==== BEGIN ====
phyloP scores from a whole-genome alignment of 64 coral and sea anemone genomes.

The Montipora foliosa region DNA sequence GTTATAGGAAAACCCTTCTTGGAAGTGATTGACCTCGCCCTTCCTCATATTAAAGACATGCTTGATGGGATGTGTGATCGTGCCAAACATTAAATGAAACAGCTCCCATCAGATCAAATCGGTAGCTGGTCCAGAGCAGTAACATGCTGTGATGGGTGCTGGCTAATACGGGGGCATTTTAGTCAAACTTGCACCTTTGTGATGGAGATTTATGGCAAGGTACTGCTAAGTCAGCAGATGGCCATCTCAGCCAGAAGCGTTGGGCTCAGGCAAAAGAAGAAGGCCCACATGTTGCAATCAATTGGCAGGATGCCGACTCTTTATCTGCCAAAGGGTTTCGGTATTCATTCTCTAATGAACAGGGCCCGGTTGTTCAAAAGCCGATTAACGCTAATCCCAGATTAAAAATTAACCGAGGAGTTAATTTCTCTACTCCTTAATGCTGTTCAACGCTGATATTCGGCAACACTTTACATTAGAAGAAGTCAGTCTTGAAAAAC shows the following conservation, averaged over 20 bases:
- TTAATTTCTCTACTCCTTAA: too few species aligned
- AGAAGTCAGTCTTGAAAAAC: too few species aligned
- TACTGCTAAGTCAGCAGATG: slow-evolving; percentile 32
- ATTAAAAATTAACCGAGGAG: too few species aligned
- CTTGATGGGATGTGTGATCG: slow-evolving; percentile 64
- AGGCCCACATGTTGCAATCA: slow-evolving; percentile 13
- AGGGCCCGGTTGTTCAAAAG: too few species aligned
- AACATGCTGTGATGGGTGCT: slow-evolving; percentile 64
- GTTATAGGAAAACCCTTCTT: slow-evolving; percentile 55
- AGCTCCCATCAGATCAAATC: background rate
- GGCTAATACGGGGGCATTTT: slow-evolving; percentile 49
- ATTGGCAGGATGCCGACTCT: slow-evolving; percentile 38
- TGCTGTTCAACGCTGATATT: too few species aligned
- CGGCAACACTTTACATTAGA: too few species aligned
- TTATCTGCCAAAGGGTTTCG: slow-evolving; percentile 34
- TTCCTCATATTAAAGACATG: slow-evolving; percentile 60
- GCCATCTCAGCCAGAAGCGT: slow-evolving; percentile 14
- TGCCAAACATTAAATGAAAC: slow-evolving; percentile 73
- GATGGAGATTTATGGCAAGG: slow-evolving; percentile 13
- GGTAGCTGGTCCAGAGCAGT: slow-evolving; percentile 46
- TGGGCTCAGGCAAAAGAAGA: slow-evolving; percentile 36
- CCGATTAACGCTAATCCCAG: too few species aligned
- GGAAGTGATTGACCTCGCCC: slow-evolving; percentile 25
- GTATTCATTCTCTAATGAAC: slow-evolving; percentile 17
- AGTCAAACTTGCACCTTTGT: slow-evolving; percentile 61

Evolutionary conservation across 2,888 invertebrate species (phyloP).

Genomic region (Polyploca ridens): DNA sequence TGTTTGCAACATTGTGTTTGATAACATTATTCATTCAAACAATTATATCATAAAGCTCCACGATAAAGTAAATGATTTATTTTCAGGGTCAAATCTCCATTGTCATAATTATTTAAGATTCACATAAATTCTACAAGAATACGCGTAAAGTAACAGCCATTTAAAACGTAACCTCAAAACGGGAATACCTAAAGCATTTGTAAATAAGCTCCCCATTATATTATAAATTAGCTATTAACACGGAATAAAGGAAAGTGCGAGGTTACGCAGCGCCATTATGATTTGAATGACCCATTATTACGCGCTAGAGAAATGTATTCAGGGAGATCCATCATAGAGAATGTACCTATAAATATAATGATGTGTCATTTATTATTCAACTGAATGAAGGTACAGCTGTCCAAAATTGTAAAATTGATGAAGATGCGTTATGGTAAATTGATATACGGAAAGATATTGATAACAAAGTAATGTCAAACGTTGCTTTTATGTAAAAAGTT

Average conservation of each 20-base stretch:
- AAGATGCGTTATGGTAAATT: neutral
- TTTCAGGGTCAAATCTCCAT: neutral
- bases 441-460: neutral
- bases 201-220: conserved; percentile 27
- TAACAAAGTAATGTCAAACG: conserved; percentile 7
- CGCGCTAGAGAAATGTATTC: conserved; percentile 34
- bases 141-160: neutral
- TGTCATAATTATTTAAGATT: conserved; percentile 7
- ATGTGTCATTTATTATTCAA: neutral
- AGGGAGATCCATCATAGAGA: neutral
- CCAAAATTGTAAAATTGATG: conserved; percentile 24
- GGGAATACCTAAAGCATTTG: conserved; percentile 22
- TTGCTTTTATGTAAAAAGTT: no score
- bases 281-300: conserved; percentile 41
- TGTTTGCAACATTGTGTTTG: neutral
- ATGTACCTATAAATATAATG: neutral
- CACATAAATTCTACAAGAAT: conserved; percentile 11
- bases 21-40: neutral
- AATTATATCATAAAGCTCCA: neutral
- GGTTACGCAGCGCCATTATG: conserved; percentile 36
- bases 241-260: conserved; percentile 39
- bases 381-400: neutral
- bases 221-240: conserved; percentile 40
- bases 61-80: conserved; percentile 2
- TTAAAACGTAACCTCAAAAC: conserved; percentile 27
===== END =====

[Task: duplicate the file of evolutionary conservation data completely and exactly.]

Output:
phyloP scores from a whole-genome alignment of 64 coral and sea anemone genomes.

The Montipora foliosa region DNA sequence GTTATAGGAAAACCCTTCTTGGAAGTGATTGACCTCGCCCTTCCTCATATTAAAGACATGCTTGATGGGATGTGTGATCGTGCCAAACATTAAATGAAACAGCTCCCATCAGATCAAATCGGTAGCTGGTCCAGAGCAGTAACATGCTGTGATGGGTGCTGGCTAATACGGGGGCATTTTAGTCAAACTTGCACCTTTGTGATGGAGATTTATGGCAAGGTACTGCTAAGTCAGCAGATGGCCATCTCAGCCAGAAGCGTTGGGCTCAGGCAAAAGAAGAAGGCCCACATGTTGCAATCAATTGGCAGGATGCCGACTCTTTATCTGCCAAAGGGTTTCGGTATTCATTCTCTAATGAACAGGGCCCGGTTGTTCAAAAGCCGATTAACGCTAATCCCAGATTAAAAATTAACCGAGGAGTTAATTTCTCTACTCCTTAATGCTGTTCAACGCTGATATTCGGCAACACTTTACATTAGAAGAAGTCAGTCTTGAAAAAC shows the following conservation, averaged over 20 bases:
- TTAATTTCTCTACTCCTTAA: too few species aligned
- AGAAGTCAGTCTTGAAAAAC: too few species aligned
- TACTGCTAAGTCAGCAGATG: slow-evolving; percentile 32
- ATTAAAAATTAACCGAGGAG: too few species aligned
- CTTGATGGGATGTGTGATCG: slow-evolving; percentile 64
- AGGCCCACATGTTGCAATCA: slow-evolving; percentile 13
- AGGGCCCGGTTGTTCAAAAG: too few species aligned
- AACATGCTGTGATGGGTGCT: slow-evolving; percentile 64
- GTTATAGGAAAACCCTTCTT: slow-evolving; percentile 55
- AGCTCCCATCAGATCAAATC: background rate
- GGCTAATACGGGGGCATTTT: slow-evolving; percentile 49
- ATTGGCAGGATGCCGACTCT: slow-evolving; percentile 38
- TGCTGTTCAACGCTGATATT: too few species aligned
- CGGCAACACTTTACATTAGA: too few species aligned
- TTATCTGCCAAAGGGTTTCG: slow-evolving; percentile 34
- TTCCTCATATTAAAGACATG: slow-evolving; percentile 60
- GCCATCTCAGCCAGAAGCGT: slow-evolving; percentile 14
- TGCCAAACATTAAATGAAAC: slow-evolving; percentile 73
- GATGGAGATTTATGGCAAGG: slow-evolving; percentile 13
- GGTAGCTGGTCCAGAGCAGT: slow-evolving; percentile 46
- TGGGCTCAGGCAAAAGAAGA: slow-evolving; percentile 36
- CCGATTAACGCTAATCCCAG: too few species aligned
- GGAAGTGATTGACCTCGCCC: slow-evolving; percentile 25
- GTATTCATTCTCTAATGAAC: slow-evolving; percentile 17
- AGTCAAACTTGCACCTTTGT: slow-evolving; percentile 61

Evolutionary conservation across 2,888 invertebrate species (phyloP).

Genomic region (Polyploca ridens): DNA sequence TGTTTGCAACATTGTGTTTGATAACATTATTCATTCAAACAATTATATCATAAAGCTCCACGATAAAGTAAATGATTTATTTTCAGGGTCAAATCTCCATTGTCATAATTATTTAAGATTCACATAAATTCTACAAGAATACGCGTAAAGTAACAGCCATTTAAAACGTAACCTCAAAACGGGAATACCTAAAGCATTTGTAAATAAGCTCCCCATTATATTATAAATTAGCTATTAACACGGAATAAAGGAAAGTGCGAGGTTACGCAGCGCCATTATGATTTGAATGACCCATTATTACGCGCTAGAGAAATGTATTCAGGGAGATCCATCATAGAGAATGTACCTATAAATATAATGATGTGTCATTTATTATTCAACTGAATGAAGGTACAGCTGTCCAAAATTGTAAAATTGATGAAGATGCGTTATGGTAAATTGATATACGGAAAGATATTGATAACAAAGTAATGTCAAACGTTGCTTTTATGTAAAAAGTT

Average conservation of each 20-base stretch:
- AAGATGCGTTATGGTAAATT: neutral
- TTTCAGGGTCAAATCTCCAT: neutral
- bases 441-460: neutral
- bases 201-220: conserved; percentile 27
- TAACAAAGTAATGTCAAACG: conserved; percentile 7
- CGCGCTAGAGAAATGTATTC: conserved; percentile 34
- bases 141-160: neutral
- TGTCATAATTATTTAAGATT: conserved; percentile 7
- ATGTGTCATTTATTATTCAA: neutral
- AGGGAGATCCATCATAGAGA: neutral
- CCAAAATTGTAAAATTGATG: conserved; percentile 24
- GGGAATACCTAAAGCATTTG: conserved; percentile 22
- TTGCTTTTATGTAAAAAGTT: no score
- bases 281-300: conserved; percentile 41
- TGTTTGCAACATTGTGTTTG: neutral
- ATGTACCTATAAATATAATG: neutral
- CACATAAATTCTACAAGAAT: conserved; percentile 11
- bases 21-40: neutral
- AATTATATCATAAAGCTCCA: neutral
- GGTTACGCAGCGCCATTATG: conserved; percentile 36
- bases 241-260: conserved; percentile 39
- bases 381-400: neutral
- bases 221-240: conserved; percentile 40
- bases 61-80: conserved; percentile 2
- TTAAAACGTAACCTCAAAAC: conserved; percentile 27